Innovation Minister wants to use LinkedIn influencer status to break stereotypes, teach skills

'I think this opportunity is just another example of how I can continue to do that, to break stereotypes and open doors.'

Innovation, Science, and Economic Development Minister Navdeep Bains’ presence is very noticeable wherever he goes.

In fact, as he approached a coffee shop at the Eaton Centre in downtown Toronto, many people stopped to do a double take, and one person shook his hand and briefly chatted with him.

“When I walk in a room, there aren’t too many people wearing blue turbans in that room. I know automatically there are some eyeballs in my direction. How I conduct myself, and how do I use this opportunity that I have where people are looking at me to do a good job and also dispel a lot of stereotypes as I open doors,” Bains said.

LinkedIn named the longtime Member of Parliament (MP) and now minister an influencer on April 4th. Bains is the only other Canadian politician to ever become an influencer on the professional social media platform; the other politician is Prime Minister Justin Trudeau.

“It’s a great platform for me to talk about politics and to talk about my personal work-life balance.” – Navdeep Bains

During a fireside chat with Jonathan Lister, vice-president of global sales solutions at LinkedIn Canada, Bains joked that he told Trudeau that he’s no longer the only influencer around the table.

According to LinkedIn, influencers “are selected by invitation only” and are part of a global collective of more than 500 of “the world’s foremost thinkers, leaders, and innovators.”

“As leaders in their industries and geographies, they discuss newsy and trending topics such as the future of higher education, the workplace culture at Amazon, the plunge in oil prices, and the missteps of policymakers,” the website reads.

Bains is now part of the list that includes Richard Branson, Bill Gates and Arianna Huffington.

“People want to see people of different backgrounds in leadership positions so they can aspire to and follow a similar path. For me personally, I’ve viewed my personal identity as a point of pride but also it has helped me open doors,” Bains said, adding he was incredibly honoured to have been given the title.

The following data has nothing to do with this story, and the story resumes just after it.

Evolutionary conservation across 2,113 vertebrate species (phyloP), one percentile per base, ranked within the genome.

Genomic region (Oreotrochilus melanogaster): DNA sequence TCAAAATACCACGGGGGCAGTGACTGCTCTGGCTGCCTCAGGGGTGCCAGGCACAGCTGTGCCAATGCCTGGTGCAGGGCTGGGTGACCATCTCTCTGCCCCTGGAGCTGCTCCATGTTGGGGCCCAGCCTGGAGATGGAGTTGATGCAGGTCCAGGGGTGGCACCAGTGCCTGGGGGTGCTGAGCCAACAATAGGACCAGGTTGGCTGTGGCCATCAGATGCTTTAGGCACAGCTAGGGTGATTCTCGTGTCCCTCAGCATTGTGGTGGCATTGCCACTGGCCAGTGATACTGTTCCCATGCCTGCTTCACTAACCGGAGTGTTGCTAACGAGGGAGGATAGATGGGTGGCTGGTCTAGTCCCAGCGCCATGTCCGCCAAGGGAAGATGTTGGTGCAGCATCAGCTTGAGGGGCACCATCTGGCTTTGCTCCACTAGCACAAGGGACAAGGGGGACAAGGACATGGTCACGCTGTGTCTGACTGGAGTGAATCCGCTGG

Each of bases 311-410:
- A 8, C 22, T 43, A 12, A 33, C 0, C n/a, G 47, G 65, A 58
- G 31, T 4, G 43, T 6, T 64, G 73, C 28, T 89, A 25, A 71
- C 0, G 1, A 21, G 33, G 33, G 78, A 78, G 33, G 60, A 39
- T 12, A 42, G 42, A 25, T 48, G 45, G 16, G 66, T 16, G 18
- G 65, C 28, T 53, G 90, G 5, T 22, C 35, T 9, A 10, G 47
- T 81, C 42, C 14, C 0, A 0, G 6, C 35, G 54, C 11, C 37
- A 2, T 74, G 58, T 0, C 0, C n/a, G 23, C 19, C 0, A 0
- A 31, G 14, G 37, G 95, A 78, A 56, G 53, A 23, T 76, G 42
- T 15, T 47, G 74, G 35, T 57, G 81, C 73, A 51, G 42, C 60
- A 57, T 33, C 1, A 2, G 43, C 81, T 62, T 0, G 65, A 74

“I think this opportunity is just another example of how I can continue to do that, to break stereotypes and open doors.”

Using the platform to show people how to be a politician, how to grow skills

Bains’ journey on LinkedIn began in 2011 when he was defeated in that year’s election. He had previously represented the riding of Mississauga, Brampton South, Ontario from 2004 to 2011.

“One of the first things I did was to update my LinkedIn profile. I never had an official page until then,” he said. “I updated it to say that I no longer was an MP and I wanted to make sure people knew I was there to network and for job opportunities.”

When he was re-elected to represent Mississauga-Malton, Ontario, in 2015, he said he extensively used the platform to show off his interests, engaging with new constituents and new businesses.

“I share articles, and I also write. Not in-depth articles, but mostly small blogs or mini statements or reflections,” he said. “It’s a great platform for me to talk about politics and to talk about my personal work-life balance.”

Now that he’s an influencer, he wants to spend extra time writing posts on the skills needed to become an elected official.

“I want to share what my day looks like,” Bains said. That could mean sharing examples of the types of meetings he has, who those meetups are with and how he gets briefed on them.

“What are the kind of skills I use? How do I learn how to be briefed? How do I give clear interaction to my team, how do I set clear priorities? How do I communicate complex issues that are technical in a manner that the broader Canadian public can understand?” He asked.

“[These skills] aren’t something you instantly can do,” he said.

Government and LinkedIn should work together

Bains noted that every budget that Trudeau’s Liberal government has announced has had some type of focus on skills development and support for young Canadians to get training.

But he said it’s not enough that the government helps Canadians through funding. The government can give aid to those who need to build skills, but then it’s the responsibility for that person to go and get those skills, said Bains.

He said that to help Canadians find where they can get skills to help their career, they could use platforms like LinkedIn that offer online training courses. The platform is also great to help find co-op jobs, said Bains.

“I think LinkedIn and many other platforms are a great opportunity to not only position themselves for today and tomorrow but also to focus on the skills they need to have going forward,” he said.

Image credit: Danielle Keenan